Ménière's syndrome

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Related to Meniere's syndrome: tinnitus, multiple sclerosis

Ménière's syndrome

(mən-yĕrz`), disorder of the inner ear characterized by recurrent episodes of loss of balance combined with deafness and a ringing sensation. It was first described by the French otologist Prosper Ménière, in 1861. The sufferer experiences severe dizziness, in which objects may seem to spin around, and often nausea, vomiting, and sweating. Attacks may last for several hours. In the disorder, which occurs most often in men between the ages of 40 and 60, the cochlear duct of the inner ear is found to be enlarged, as a result of acoustic trauma, viral endolymphatic labyrinthitis, and ototoxic drugs. The damage produced by these factors cause lesions or disturbances in the inner ear. The disease is treated by administration of antihistamines, anticholinergic agents (e.g., atropine or scopolamine), or diuretics. Surgical procedures that relieve the condition include vestibular neurectomy, labyrinthectomy, sacculotomy (placement of a stainless steel tack through the footplate of the stapes), ultrasonic irradiation, endolymphatic-subarachnoid shunt, and cryosurgery for relief of frequent vertiginous attacks and degenerative hearing.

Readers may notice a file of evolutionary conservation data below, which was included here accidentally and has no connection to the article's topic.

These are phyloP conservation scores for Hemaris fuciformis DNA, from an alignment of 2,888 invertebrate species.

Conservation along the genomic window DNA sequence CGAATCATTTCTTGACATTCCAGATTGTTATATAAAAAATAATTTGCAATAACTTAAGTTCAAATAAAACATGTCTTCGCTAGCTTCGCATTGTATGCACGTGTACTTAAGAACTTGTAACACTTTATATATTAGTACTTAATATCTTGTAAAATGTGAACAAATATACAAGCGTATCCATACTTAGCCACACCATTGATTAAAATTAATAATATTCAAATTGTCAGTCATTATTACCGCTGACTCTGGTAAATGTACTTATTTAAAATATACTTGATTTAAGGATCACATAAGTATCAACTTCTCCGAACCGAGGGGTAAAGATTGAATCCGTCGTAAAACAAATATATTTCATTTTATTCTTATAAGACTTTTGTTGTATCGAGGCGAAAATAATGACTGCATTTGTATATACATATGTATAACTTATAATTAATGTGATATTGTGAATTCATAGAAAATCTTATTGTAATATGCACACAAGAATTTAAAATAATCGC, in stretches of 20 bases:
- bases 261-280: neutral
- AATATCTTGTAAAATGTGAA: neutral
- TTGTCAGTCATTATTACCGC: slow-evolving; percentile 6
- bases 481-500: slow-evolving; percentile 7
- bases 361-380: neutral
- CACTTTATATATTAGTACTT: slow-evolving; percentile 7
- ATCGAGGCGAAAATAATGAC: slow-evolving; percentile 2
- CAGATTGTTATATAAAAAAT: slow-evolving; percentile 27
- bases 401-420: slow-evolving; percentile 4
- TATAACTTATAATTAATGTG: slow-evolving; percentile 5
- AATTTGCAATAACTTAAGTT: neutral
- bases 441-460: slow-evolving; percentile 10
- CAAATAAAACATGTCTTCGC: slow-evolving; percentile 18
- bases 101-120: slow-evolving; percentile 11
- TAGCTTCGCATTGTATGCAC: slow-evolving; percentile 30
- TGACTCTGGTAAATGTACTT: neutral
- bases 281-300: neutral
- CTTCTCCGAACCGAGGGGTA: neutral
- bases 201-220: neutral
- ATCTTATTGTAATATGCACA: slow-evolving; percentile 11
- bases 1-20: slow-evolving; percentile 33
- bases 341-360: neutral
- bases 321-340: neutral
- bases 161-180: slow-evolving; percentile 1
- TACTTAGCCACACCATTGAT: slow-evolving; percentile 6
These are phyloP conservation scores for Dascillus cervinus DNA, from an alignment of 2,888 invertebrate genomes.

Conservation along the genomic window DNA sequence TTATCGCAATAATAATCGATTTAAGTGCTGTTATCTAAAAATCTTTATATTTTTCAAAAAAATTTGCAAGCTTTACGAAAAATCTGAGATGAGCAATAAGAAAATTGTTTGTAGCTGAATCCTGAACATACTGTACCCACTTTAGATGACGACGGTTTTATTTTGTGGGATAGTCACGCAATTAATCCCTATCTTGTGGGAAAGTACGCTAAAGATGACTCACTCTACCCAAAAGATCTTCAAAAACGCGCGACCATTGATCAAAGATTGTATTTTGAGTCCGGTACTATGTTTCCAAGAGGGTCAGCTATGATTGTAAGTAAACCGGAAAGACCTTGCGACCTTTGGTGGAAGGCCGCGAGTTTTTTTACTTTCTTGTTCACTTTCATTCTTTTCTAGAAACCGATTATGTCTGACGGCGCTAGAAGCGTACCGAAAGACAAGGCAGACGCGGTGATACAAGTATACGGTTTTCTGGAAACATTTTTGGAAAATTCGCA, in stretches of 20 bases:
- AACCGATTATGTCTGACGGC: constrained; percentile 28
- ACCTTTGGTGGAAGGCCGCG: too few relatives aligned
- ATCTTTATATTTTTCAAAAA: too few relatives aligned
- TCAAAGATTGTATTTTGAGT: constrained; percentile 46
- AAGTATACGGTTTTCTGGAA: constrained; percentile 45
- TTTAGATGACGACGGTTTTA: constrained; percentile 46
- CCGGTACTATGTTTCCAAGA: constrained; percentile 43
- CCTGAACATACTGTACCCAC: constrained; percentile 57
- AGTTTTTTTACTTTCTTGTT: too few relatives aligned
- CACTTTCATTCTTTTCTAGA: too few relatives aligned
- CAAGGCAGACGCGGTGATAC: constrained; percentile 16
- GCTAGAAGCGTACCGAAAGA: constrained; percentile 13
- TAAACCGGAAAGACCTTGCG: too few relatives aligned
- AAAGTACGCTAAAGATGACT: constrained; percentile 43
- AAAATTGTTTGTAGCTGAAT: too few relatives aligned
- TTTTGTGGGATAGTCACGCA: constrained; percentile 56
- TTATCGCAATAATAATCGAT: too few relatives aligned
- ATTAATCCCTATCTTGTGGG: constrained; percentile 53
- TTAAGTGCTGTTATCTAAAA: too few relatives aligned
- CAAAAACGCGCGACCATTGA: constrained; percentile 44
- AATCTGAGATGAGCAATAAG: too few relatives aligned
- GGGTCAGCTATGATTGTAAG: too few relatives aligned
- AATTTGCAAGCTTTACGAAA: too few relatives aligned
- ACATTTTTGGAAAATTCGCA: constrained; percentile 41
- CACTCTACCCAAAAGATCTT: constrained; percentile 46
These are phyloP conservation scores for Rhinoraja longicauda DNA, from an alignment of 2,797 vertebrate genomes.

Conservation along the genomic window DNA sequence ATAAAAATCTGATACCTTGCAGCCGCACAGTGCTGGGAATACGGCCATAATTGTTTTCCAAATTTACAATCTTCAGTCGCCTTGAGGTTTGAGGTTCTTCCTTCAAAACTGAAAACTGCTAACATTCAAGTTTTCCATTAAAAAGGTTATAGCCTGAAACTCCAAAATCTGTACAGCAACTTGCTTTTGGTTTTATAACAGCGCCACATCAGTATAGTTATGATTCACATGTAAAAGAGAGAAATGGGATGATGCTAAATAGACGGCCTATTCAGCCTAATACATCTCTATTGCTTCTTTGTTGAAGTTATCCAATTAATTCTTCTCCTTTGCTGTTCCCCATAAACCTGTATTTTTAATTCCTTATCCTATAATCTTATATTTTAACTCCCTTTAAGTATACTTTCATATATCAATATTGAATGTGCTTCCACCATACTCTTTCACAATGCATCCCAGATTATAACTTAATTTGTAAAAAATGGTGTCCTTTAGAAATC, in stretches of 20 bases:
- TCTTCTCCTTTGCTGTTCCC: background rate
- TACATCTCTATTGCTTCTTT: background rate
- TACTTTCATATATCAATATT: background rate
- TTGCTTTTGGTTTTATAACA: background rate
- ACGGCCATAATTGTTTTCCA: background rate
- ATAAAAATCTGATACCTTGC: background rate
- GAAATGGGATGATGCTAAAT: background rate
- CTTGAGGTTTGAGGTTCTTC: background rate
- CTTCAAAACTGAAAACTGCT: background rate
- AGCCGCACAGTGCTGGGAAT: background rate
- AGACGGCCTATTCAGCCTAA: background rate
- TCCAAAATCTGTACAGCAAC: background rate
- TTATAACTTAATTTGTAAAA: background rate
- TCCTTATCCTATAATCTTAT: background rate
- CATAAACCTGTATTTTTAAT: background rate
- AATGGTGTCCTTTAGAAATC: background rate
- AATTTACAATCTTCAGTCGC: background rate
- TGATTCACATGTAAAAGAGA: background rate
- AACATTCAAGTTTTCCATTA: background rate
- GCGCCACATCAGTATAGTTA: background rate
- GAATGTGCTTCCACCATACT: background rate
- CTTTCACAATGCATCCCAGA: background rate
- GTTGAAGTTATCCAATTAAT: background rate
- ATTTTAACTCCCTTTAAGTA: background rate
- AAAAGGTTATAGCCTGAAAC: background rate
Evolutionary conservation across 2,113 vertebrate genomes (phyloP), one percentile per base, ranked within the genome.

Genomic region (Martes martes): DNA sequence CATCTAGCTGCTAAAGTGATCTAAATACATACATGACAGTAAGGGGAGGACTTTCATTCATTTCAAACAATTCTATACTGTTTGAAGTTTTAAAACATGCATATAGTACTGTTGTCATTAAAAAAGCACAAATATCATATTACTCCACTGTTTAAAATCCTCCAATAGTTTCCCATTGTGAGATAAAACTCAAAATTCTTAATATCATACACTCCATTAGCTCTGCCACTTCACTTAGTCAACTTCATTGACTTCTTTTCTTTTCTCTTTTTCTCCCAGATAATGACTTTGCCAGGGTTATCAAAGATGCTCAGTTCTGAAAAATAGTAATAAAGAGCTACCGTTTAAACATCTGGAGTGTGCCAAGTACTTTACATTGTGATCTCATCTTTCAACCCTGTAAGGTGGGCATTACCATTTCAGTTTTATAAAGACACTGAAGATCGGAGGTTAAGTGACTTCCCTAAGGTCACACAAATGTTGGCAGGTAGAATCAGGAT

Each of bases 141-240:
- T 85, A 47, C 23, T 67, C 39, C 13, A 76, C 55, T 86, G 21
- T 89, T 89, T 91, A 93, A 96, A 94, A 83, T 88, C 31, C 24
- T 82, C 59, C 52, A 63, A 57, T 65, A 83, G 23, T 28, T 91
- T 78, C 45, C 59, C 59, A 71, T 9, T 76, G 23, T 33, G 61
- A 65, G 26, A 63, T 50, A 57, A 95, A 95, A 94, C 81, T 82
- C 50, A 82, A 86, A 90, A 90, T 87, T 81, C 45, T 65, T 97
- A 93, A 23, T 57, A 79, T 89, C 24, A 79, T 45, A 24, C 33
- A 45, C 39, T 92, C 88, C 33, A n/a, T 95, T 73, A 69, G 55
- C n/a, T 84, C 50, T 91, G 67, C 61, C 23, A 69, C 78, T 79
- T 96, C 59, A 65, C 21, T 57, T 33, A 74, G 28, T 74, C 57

Ménière's syndrome

[¦mā·nē¦erz ‚sin‚drōm]
(medicine)
A disease of the inner ear characterized by deafness, vertigo, and tinnitus; possibly an allergic process. Also known as labyrinthine syndrome
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Cochlear implantation in patients with bilateral Meniere's Syndrome. Otol Neurotol 2003;24: 397-403.
The patient's response to the alternate stimulus in the left car was inconsistent, which is not unusual early in Meniere's syndrome. In such cases, the cool response indicates a form of vestibular recruitment and the warm response is low.
The author describes the case of a 68-year-old woman who experienced severe symptoms of Meniere's syndrome. Ultrasonography of the neck detected a clot in the left internal jugular vein.
For example, diuretics are used to reduce the overall fluid volume to the inner ear as part of the management of Meniere's syndrome. However, their primary effect is a reduction of fluid systemically, with probably only a very slight fluid reduction in the inner ear.
Immune mechanisms in Meniere's syndrome. Otolaryngol Clin North Am 1997;30:1017-26.
This acquired form of endolymphatic hydrops or Meniere's syndrome includes cases in which a documented insult has been caused by either inflammation or trauma to a previously normal labyrinth.
[13] Hughes et al reported that more than 50% of patients diagnosed with autoimmune sensorineural hearing loss had Meniere's syndrome. [14] Brookes identified elevated immune complexes in 54% of patients with Meniere's disease, compared with only 2.9% of controls.